What Should You Do If Approaching A Low-Head Dam In A Kayak (or Canoe)?

So you’re cruising along in your kayak, minding your own business. Suddenly you see big warning signs of a ‘Low-head Dam’ approaching.

You’re getting closer, time is running out. 

What should you do?

The Short Answer

1) Avoid.

2) Paddle ashore.

3) Get out of your kayak and walk around the dam.

4) Paddle again but from a good, safe distance on the other side of the dam. You don't want to risk being dragged in.

Read on for the long answer!

What To Do When Approaching A Low-Head Dam vertical

What Is A Low-Head Dam?

A low-head dam (also known as a run-of-river dam) is a man-made structure usually running the entire width of a river. Their purpose is to raise water levels in order to improve water supplies and irrigation in the area. However, the downside to these dams is that they can be particularly hazardous to kayakers, canoeists and swimmers/bathers.

Low-head dams are often very difficult to spot (making them especially dangerous), because they appear flat from the surface as you approach. The actual dam can be located a few feet under the surface of the water – depending on conditions.

As water flows over the dam, a hydraulic (backwash or ‘boil’) is created. This pulls any objects near the surface back towards the dam. So potentially, your kayak can be pulled back into the dam after paddled over it, trapping you against the dam.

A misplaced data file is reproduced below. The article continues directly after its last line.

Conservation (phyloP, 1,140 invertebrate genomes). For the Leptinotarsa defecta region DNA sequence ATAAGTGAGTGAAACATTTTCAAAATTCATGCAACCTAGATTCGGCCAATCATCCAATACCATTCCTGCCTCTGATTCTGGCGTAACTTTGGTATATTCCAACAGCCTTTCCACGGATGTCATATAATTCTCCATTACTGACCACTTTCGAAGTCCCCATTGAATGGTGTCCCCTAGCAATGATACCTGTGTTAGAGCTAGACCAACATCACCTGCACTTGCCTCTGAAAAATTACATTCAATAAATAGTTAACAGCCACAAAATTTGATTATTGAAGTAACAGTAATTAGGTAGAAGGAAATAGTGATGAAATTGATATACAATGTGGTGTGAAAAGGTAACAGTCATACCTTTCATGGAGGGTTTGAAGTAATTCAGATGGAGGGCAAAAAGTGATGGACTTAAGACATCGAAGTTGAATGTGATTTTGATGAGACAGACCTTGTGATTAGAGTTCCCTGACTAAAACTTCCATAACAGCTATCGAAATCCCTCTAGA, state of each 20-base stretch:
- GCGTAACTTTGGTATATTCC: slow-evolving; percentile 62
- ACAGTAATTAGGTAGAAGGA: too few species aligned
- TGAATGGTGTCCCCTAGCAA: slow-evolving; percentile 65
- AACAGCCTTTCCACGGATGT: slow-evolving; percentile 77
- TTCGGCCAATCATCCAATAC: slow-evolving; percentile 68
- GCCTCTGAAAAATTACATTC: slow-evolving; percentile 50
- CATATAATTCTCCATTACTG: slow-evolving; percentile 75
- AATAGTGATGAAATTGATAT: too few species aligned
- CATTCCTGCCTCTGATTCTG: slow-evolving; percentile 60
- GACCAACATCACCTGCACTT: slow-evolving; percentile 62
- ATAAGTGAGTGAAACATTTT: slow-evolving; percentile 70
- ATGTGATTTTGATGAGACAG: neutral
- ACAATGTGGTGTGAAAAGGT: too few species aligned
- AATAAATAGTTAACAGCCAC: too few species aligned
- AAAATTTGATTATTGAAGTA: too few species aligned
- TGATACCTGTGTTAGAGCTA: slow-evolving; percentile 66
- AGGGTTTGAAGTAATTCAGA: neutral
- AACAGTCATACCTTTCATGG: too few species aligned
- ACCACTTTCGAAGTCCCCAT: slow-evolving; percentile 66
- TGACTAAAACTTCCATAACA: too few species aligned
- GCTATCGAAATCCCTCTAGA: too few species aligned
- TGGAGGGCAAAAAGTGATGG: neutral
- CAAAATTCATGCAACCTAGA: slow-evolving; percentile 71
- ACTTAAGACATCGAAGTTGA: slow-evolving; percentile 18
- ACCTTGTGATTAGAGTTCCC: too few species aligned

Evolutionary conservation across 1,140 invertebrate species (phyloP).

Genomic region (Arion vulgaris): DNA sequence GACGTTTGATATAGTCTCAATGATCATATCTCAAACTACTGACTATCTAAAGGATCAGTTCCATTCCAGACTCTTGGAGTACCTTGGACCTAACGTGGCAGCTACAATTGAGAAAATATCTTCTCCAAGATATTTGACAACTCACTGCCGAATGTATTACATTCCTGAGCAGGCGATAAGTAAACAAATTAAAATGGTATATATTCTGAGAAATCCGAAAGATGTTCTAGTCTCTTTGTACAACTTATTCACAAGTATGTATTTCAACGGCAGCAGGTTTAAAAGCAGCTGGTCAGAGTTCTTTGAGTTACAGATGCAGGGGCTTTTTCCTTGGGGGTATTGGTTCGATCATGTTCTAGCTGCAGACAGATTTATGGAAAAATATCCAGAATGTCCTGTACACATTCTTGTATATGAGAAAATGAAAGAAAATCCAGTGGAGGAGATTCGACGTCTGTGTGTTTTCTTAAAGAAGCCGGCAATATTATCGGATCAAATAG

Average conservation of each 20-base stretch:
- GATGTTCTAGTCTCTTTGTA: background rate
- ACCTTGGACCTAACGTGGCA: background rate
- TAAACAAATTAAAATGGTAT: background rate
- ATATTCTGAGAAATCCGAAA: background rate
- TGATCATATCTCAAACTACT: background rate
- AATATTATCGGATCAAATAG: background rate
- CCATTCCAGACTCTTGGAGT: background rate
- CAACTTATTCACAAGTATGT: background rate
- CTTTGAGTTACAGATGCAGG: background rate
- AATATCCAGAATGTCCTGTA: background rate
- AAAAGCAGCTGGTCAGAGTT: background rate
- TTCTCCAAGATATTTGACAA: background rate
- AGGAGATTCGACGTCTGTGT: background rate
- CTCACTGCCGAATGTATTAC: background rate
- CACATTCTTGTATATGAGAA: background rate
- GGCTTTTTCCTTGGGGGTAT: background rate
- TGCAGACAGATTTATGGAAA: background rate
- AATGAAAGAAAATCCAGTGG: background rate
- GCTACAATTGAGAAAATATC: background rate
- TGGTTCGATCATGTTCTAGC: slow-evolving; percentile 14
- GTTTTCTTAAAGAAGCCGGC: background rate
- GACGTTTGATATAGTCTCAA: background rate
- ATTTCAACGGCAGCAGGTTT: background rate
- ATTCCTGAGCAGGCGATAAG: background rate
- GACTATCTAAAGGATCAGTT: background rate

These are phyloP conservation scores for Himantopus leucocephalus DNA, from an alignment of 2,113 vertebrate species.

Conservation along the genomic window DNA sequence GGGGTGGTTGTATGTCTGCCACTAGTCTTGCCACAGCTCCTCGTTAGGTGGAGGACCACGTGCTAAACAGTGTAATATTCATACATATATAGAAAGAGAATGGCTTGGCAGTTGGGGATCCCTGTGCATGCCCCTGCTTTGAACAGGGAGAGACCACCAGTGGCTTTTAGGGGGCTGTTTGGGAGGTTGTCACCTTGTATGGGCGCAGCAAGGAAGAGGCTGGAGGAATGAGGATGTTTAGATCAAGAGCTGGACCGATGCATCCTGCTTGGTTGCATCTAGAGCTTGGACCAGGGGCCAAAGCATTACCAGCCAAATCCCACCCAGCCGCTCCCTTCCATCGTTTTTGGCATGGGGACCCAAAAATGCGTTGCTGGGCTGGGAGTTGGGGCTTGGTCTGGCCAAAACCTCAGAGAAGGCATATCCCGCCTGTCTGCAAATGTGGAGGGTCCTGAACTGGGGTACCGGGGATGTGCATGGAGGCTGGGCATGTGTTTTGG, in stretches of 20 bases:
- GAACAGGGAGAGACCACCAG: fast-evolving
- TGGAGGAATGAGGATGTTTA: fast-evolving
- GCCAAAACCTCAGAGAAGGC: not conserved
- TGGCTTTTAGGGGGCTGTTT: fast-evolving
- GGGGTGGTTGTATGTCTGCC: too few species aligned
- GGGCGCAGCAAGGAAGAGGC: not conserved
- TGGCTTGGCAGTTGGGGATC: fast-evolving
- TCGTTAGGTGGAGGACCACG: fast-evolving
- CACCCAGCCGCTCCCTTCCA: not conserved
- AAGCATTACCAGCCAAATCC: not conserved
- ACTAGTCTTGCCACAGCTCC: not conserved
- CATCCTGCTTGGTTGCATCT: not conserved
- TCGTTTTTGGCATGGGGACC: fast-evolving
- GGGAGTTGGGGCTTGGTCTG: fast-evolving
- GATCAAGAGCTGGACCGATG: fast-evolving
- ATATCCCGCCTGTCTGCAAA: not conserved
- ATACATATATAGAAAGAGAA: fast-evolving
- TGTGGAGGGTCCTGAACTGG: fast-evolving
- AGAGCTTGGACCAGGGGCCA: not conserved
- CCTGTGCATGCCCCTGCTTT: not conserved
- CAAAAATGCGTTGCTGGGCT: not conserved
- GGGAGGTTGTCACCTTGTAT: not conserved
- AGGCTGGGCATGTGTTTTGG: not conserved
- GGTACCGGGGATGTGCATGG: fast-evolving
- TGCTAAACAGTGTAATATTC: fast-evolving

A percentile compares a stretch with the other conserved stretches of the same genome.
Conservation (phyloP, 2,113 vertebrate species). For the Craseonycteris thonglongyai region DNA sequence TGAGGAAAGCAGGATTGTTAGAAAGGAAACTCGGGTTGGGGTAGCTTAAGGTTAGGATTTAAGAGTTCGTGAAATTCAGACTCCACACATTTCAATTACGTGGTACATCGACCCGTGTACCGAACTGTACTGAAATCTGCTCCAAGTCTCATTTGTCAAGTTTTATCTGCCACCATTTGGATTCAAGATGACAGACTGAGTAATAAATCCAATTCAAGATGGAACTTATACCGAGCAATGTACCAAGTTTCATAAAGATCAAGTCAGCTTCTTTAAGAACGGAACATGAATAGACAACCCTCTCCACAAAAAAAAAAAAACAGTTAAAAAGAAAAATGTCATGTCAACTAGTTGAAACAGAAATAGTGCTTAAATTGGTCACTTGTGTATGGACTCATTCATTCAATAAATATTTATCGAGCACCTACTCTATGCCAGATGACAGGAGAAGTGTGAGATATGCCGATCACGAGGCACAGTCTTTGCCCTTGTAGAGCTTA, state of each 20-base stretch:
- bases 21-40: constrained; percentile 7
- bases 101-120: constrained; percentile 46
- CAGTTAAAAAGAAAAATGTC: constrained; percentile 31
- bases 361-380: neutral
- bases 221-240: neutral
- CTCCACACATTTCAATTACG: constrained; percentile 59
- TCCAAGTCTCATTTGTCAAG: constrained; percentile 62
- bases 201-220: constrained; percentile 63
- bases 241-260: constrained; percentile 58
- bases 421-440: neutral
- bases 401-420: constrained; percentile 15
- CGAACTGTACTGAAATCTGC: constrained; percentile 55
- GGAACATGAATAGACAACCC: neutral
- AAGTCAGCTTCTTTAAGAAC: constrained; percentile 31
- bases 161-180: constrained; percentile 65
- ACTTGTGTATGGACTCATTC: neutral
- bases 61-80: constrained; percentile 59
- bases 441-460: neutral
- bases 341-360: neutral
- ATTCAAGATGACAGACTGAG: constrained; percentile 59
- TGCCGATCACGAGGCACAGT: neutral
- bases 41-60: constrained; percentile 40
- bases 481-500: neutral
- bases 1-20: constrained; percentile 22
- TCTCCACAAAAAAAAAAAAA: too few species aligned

All the water flowing over the dam can then pull you and your kayak under the water, making it very difficult to escape.

Here is a video (filmed some time ago) which shows the perils of the boil...​

On top of this, other debris, like branches or pollution can also be dragged back into the dam. This makes your getaway even more challenging.

Low-head dams don’t even have to be that big to cause a potentially fatal accident. Even relatively shallow dams can provide deadly scenarios. It’s not so much the size of the dam, but the strength of the current.

Kayaking after heavy rainfall obviously increases the danger. And with higher rainfall comes more debris – especially branches from trees that may have broken off if the winds were high. This increases the likelihood of becoming trapped.

It goes without saying, that you should wear a PFD (get a good one)at all times when kayaking. But don’t be complacent just because you’re wearing one. You can still be pulled under – yes, the currents are that strong!

Low-Head Dam Approaching: What Should I Do?

There is only one answer here. AVOID THEM!

As soon as you are either warned of an upcoming dam or spot one, paddle over to the nearest bank (that you can walk along) and walk around the dam.

If you don’t know the river well, it is highly recommended to plan your route before setting off. Do not always rely on signs as you journey along, they often don’t exist.

Gather as much information as you can on the river and pay very close to any signs you see as you float downstream. They are there for a reason.

If you’re not from the area, get your hands on good maps and guides and any advice from the locals helps too!

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